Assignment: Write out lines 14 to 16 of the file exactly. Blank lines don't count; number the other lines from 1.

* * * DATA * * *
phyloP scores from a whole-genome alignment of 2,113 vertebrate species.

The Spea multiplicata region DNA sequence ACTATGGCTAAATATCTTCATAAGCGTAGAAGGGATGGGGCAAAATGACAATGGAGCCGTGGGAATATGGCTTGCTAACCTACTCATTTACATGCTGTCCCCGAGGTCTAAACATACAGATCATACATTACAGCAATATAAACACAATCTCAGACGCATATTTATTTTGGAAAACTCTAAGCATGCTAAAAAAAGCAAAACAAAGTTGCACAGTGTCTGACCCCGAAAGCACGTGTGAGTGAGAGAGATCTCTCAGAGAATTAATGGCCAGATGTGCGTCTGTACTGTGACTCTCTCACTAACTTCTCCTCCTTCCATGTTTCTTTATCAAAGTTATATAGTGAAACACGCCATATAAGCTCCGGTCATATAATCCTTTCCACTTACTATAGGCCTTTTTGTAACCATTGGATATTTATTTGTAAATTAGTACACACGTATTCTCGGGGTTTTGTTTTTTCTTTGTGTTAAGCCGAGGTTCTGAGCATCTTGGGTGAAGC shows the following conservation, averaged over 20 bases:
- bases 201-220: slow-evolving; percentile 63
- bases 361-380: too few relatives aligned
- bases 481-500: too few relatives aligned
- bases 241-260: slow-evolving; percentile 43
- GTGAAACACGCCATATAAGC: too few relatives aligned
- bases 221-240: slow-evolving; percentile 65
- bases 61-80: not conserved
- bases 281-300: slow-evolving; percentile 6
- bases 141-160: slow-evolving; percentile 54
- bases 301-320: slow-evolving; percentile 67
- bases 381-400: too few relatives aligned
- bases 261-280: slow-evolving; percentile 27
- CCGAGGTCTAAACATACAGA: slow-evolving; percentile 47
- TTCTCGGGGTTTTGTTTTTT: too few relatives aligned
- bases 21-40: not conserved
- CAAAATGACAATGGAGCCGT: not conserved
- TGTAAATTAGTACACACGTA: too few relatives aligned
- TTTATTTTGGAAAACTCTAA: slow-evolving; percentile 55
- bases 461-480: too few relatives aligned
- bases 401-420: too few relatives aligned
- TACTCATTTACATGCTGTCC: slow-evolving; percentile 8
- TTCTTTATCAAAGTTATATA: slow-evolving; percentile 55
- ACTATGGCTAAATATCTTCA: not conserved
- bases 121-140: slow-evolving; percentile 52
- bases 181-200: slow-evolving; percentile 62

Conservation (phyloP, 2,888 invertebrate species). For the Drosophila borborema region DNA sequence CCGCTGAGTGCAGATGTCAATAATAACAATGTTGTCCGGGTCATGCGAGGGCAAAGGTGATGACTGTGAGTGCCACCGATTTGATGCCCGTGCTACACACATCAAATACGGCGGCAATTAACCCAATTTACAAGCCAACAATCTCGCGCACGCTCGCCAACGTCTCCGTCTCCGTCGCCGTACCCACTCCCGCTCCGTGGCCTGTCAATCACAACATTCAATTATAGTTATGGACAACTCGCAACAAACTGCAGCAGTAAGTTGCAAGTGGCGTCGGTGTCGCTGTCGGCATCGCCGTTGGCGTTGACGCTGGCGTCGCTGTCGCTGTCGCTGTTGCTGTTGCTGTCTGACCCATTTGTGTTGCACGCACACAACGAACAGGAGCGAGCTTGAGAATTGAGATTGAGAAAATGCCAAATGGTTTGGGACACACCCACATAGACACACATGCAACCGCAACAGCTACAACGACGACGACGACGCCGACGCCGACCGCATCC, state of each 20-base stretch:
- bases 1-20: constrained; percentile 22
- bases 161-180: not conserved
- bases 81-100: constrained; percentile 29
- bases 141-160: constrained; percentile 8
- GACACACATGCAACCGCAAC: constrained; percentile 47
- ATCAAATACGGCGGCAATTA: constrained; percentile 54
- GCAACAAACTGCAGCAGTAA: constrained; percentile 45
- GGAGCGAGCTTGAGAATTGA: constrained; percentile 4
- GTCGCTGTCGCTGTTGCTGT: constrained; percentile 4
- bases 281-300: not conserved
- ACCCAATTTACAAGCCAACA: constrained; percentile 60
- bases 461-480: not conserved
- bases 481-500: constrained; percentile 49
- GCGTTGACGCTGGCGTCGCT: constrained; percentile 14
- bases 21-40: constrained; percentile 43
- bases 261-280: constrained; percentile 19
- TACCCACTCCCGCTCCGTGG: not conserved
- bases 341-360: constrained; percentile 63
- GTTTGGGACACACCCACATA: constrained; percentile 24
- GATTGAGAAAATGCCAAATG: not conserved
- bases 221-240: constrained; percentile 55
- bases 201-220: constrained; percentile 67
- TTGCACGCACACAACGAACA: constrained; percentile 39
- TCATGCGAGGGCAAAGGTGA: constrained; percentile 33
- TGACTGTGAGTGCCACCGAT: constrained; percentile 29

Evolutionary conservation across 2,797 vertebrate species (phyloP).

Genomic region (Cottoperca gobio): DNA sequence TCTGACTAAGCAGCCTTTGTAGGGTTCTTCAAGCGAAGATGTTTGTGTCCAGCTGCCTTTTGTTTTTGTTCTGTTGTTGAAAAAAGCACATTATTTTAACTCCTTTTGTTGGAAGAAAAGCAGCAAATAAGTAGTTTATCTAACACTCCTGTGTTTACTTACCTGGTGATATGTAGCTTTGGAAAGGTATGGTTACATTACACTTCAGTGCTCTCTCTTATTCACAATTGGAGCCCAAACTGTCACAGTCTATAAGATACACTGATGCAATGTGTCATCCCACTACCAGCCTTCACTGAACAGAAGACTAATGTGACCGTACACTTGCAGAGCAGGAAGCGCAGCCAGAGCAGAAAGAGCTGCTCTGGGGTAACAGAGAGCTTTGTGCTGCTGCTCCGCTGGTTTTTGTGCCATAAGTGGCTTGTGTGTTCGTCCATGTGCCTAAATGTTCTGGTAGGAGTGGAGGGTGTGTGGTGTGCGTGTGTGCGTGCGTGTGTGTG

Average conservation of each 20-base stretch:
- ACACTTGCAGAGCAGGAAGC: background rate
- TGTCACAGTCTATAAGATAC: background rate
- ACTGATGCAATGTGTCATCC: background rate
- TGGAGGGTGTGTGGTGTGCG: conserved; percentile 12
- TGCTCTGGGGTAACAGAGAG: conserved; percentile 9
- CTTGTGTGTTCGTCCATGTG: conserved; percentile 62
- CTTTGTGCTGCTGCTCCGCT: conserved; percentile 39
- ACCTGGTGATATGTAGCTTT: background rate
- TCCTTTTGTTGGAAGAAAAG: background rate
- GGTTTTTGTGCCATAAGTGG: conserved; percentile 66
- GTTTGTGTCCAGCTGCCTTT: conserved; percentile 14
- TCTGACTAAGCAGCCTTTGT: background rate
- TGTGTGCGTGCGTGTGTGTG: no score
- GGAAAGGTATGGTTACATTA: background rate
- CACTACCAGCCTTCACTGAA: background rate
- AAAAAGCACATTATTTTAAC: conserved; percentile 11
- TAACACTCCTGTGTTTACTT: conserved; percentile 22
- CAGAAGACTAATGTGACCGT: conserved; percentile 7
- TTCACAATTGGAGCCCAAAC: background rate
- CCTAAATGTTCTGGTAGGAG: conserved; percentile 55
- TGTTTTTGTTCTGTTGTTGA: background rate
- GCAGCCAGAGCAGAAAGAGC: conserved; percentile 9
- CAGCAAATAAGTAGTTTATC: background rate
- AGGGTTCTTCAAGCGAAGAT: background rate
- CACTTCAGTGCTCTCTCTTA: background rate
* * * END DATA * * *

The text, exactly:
- bases 261-280: slow-evolving; percentile 27
- CCGAGGTCTAAACATACAGA: slow-evolving; percentile 47
- TTCTCGGGGTTTTGTTTTTT: too few relatives aligned